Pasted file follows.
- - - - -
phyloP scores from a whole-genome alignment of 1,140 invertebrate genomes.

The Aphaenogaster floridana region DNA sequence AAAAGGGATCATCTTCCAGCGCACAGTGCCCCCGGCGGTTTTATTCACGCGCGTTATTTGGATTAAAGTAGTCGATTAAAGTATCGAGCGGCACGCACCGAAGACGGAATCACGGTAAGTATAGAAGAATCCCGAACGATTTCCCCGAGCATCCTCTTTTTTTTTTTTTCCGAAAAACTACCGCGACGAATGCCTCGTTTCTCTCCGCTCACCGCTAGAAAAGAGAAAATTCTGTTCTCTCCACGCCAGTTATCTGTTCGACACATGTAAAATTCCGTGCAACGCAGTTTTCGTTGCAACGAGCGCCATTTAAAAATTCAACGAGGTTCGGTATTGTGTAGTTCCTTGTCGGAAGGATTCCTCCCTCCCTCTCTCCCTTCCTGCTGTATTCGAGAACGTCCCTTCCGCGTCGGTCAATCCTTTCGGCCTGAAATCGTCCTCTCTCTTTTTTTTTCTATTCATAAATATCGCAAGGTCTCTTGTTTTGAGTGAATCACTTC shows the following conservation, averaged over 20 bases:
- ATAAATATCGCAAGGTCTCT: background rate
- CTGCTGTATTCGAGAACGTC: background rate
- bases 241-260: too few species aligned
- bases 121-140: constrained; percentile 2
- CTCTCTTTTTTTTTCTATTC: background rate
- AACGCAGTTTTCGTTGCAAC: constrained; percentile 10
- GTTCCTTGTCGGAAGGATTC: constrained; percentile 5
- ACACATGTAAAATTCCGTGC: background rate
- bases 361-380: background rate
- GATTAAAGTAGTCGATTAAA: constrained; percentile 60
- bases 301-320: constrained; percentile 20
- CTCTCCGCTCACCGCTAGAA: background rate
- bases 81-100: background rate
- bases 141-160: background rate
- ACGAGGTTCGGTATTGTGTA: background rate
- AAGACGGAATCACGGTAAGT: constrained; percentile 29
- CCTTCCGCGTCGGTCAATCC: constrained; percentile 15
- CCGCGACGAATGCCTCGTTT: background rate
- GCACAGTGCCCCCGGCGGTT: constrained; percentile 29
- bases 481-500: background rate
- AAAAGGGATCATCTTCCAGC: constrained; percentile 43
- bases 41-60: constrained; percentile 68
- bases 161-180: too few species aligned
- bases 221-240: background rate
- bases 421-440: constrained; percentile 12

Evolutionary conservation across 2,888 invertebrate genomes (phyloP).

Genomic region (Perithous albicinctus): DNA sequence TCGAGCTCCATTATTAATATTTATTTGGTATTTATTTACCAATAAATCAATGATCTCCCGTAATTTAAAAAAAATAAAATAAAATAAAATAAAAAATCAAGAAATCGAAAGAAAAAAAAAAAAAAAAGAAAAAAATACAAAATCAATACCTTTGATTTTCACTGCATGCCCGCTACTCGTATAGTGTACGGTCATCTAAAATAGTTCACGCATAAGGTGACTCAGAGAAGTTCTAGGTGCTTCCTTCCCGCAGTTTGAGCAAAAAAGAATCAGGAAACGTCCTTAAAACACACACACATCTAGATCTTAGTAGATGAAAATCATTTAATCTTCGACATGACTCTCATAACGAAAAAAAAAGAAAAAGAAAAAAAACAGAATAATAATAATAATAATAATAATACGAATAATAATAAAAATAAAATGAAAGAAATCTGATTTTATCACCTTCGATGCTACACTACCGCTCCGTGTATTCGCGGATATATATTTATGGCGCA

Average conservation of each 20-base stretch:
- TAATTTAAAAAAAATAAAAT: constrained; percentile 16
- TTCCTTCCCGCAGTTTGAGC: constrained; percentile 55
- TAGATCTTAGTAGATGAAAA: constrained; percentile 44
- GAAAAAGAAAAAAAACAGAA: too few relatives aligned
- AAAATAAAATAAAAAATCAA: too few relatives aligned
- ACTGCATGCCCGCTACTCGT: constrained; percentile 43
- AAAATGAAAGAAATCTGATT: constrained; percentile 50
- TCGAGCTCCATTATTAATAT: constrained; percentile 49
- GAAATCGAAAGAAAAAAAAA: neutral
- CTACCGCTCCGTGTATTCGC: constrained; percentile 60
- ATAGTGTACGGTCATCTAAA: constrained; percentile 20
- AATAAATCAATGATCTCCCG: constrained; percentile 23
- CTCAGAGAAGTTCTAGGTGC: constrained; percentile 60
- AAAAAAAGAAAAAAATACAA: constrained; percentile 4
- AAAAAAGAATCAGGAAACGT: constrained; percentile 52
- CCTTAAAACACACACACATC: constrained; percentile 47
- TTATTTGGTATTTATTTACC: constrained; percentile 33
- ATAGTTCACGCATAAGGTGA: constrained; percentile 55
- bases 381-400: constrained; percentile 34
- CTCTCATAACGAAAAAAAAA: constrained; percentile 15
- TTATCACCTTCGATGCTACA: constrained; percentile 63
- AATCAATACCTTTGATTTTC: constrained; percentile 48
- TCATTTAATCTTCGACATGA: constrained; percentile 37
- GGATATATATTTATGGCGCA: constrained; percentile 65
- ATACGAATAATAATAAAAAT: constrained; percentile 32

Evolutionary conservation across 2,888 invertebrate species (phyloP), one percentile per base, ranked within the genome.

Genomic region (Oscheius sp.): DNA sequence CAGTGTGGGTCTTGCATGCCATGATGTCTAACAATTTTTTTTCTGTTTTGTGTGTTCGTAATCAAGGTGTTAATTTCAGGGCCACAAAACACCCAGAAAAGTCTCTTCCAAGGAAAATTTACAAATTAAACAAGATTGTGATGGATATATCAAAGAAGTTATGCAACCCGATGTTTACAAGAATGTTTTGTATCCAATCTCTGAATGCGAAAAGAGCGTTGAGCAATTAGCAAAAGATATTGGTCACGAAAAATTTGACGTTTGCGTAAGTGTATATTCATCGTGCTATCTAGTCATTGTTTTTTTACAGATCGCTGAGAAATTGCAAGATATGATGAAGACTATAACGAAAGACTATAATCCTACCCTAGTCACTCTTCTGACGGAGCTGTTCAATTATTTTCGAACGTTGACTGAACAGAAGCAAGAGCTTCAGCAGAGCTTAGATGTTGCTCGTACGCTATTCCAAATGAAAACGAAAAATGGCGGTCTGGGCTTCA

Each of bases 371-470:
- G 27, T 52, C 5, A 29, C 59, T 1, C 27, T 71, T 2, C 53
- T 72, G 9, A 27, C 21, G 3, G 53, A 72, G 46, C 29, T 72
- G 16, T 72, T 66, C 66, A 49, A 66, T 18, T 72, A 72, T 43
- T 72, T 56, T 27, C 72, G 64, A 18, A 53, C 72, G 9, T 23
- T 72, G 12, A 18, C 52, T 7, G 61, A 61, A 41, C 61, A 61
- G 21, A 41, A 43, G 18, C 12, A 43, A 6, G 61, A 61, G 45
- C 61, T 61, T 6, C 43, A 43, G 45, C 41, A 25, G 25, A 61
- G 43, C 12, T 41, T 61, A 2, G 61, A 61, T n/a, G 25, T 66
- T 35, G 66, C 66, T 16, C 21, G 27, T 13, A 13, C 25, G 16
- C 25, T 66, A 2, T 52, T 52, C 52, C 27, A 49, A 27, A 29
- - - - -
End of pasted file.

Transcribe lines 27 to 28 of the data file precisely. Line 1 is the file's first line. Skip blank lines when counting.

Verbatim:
- bases 421-440: constrained; percentile 12

Evolutionary conservation across 2,888 invertebrate genomes (phyloP).